Welcome to 1aNoSSL.net

This site exists to help people who have been victimized by the "The Jekyl and Hyde SSL Bug".

[Home] [The Problem] [How it affects YOUR site] [The Fix for NON-SSL Sites] [The Fix for the Site Owner] [Final Thoughts] [Links to other sites reporting the bug]

The Problem

By Chicago : National Prtg. & Engr. Co. [Public domain], via Wikimedia Commons

What is the Jekyl and Hyde SSL Bug?

I coined the name "Jekyl and Hyde Bug" to describe this bug since it fits the situation so well considering how it can present on a docile http-only web site one moment and a completely unpredictable site with the same URL in the next moment with the mere use of "https" on the same site on a shared web server under the right circumstances.

This "bug" describes an issue that occurs with SSL certificates on shared web hosts the world over. At the time of this writing in late 2017, I can only guess at the sheer scale of this problem, but it could very well affect thousands if not many hundreds of thousands of web sites out there.

For purposes of this article, we will call the Jekyl and Hyde bug "JH" for short. We will use the term "Non-SSL" to indicate sites that do not have SSL and are on the same shared server. "First Site" refers to the first site in a alphabetical list of sites on a shared server that has a valid SSL certificate active and in use.

Simply put, if your web site is on a shared host, meaning that your site is hosted on a server with other web site owners, all sharing the same IP address, then you may be exposed to this bug. I use the term "bug" loosely since this seems to be more of a standards design, policy and best-practices issue that is an outcome of how SSL works.

If yours is the first site in an alphabetic list of domain names on that server that has an SSL certificate installed for your root site, then your site receives ALL of the traffic from ALL of the other sites on that server if someone uses "https://" to try to reach traffic on a Non-SSL site. Let's see how this works below:

We have a mythical Apache shared server called "Alpha" with four sites on it:

Server Alpha - An Apache server that is a shared IP server with an IP address of 1.2.3.4 (we're using this as example) and has the following sites on it:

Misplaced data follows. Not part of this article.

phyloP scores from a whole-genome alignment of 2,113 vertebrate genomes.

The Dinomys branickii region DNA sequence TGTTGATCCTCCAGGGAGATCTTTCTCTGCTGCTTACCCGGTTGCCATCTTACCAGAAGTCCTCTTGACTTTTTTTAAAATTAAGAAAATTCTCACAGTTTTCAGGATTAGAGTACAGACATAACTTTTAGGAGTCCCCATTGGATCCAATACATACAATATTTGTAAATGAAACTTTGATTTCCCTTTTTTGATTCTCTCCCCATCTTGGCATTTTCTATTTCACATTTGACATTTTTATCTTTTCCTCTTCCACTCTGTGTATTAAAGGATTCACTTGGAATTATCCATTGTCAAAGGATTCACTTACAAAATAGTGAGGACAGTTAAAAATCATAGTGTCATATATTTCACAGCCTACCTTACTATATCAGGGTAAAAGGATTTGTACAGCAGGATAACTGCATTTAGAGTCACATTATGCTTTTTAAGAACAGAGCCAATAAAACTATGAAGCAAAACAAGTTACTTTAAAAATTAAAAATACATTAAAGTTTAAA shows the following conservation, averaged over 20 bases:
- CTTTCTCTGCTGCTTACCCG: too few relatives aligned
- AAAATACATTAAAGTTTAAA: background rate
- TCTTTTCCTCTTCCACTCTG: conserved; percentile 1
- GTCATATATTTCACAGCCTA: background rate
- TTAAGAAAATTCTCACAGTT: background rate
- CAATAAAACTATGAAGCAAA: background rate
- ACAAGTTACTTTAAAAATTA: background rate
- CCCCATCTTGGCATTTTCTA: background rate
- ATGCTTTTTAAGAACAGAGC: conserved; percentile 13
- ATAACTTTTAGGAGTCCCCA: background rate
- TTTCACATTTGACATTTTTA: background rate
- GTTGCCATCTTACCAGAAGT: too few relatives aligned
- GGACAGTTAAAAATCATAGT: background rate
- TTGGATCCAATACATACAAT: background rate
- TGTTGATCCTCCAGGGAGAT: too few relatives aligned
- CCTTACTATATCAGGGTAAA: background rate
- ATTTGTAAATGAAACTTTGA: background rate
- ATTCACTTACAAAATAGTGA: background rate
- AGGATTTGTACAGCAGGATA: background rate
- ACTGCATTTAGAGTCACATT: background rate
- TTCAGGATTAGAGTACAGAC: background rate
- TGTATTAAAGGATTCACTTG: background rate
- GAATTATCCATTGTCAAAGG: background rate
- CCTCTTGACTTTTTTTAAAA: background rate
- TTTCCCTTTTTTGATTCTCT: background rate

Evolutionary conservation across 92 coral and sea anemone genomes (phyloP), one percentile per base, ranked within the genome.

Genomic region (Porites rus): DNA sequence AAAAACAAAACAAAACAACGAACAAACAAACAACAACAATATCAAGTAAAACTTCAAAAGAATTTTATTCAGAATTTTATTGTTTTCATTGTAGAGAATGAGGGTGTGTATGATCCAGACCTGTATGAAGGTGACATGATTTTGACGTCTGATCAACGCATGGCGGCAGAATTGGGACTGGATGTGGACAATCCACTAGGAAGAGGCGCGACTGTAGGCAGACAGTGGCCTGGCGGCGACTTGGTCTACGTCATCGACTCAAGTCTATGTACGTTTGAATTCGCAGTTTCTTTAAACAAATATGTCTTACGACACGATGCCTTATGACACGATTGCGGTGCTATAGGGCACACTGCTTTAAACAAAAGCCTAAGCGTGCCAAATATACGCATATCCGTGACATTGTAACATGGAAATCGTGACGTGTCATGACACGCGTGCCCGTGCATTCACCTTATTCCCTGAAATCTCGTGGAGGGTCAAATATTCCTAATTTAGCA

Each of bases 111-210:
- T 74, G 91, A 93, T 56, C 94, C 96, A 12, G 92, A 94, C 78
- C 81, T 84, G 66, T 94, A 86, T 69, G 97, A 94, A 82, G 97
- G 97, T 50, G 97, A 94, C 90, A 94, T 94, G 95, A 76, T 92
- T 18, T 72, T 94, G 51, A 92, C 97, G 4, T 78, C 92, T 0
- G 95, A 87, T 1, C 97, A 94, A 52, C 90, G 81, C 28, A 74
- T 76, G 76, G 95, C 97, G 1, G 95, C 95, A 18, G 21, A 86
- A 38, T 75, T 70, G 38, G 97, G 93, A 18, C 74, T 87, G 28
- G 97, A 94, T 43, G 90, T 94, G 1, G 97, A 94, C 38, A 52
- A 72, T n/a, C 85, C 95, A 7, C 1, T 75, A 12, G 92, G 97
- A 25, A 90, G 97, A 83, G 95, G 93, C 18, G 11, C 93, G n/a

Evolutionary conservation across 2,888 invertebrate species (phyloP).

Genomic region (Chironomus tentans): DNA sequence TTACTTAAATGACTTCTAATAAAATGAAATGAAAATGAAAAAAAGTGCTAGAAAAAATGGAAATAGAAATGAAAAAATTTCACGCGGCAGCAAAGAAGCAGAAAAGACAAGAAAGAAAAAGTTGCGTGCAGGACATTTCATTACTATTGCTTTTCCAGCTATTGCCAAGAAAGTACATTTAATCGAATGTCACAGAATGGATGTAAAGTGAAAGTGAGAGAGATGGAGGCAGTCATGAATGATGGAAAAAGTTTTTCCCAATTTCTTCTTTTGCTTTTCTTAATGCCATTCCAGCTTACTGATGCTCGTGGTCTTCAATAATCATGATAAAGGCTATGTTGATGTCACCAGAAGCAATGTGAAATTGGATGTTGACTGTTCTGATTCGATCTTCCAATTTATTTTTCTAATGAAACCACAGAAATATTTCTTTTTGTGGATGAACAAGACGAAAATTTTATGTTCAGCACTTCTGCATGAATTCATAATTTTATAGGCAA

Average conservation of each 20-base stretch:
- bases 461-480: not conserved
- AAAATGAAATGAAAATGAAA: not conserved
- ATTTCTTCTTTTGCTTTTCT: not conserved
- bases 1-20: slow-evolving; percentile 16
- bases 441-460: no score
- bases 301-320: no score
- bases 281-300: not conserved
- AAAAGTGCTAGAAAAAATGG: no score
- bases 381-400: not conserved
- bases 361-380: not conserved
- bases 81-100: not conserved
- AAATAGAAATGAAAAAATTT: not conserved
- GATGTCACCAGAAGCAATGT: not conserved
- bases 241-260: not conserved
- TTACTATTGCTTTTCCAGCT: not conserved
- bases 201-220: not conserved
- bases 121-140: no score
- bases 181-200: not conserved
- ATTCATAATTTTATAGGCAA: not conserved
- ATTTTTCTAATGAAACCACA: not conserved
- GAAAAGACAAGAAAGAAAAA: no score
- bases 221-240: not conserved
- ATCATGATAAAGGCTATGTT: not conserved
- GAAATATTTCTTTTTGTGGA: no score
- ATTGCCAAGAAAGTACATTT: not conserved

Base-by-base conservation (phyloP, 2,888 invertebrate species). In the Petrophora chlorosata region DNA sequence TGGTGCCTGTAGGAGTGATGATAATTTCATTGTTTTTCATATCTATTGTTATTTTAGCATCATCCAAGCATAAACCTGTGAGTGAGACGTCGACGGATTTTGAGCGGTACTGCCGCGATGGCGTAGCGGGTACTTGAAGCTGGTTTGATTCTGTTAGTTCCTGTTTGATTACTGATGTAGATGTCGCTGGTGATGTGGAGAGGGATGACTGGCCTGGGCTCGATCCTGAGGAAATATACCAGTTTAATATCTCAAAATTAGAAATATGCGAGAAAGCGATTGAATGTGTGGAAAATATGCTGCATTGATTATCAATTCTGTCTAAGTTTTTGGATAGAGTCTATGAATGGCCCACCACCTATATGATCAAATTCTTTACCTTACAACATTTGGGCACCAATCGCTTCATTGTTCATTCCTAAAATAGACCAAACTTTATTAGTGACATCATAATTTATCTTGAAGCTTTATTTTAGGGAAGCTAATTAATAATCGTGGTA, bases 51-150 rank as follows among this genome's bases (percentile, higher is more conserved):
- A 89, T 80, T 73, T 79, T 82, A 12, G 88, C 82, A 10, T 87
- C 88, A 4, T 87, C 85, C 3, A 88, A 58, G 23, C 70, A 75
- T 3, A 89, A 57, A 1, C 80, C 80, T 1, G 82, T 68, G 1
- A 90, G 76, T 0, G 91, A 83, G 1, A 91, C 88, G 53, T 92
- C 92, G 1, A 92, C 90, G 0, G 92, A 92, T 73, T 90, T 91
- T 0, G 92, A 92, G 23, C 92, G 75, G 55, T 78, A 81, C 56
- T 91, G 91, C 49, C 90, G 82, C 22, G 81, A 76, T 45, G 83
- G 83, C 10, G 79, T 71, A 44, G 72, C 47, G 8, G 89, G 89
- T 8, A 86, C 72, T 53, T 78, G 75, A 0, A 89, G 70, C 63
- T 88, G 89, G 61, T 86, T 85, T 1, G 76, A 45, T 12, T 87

So - ALL of the Non-SSL sites, like a-example.com, c-example.com and d-example.com have their sites https traffic redirect to Site Two - b-example.com when their URLs are accessed with https rather than http. Site e-example.com never has an issue since it's SSL certificate is active and it's https traffic goes where it needs to. Let's say b-example.com gets wise and leaves the shared server to get a dedicated I.P. address. Then e-example.com now has the problem! It becomes the new First-Site!

So - The upshot of this is that ALL of the Non-SSL sites end up as a two-faced site - Literally a Jekyl and Hyde situation - One face - the mild-mannered Jekyl has the "http" site with the intended content and then the "Hyde" face displays the unpredictable content of the https site.

This is a HUGE security blunder. In fact, monumental! This should NEVER happen! Ever! And yet providers are letting it happen!

When https requests are issued on the Shared Server for Non-SSL sites on that server, the Apache server isn't able to sort out which certificate to use on it's own without help. So the first available alphabetically sorted domain with a valid SSL is selected. And this is where the oversight occurred. For the life of me, I cannot figure out how this massive bug wasn't spotted by the people who crafted the SSL standard in the first place and steps taken to prevent these issues in the first place! At a minimum, this should be a situation handled by the Server owners who mitigate it BEFORE it gets out in the public domain.

This has a series of effects for both the First Site who is now the primary victim in all of this and who receives massive amounts of traffic on their web site and the Non-SSL site whose search engine stats are now polluted with traffic for content that isn't theirs. So this poor site owner ends up bearing the brunt of the JH bug and is likely wondering why they are getting so much strange traffic on their site and inexpicable site listings of their content on search engines which we will cover next.

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How this affects YOUR site

The next effect of the JH bug is the one that causes real issues. When search engines come calling to the shared server and use "https" for a non-ssl site on the same server, this causes the search engine to index the content as if it is on the non-ssl site! And yet the content being indexed is from the First Site!!!!! This is a blatent oversight in the implementation of SSL on shared servers and is causing massive confusion.

The net effect of this is that now the First Site has it's content appearing on Google, Bing and other search engines as if it is hosted on the non-ssl sites (which it is not), but because the service providers refuse to address this giant hole in how they handle SSL on shared servers, it not only victimizes the First Site, but all of the Non-SSL sites whose sites are mistakenly getting indexed because of an https:// link is being misdirected in the first place!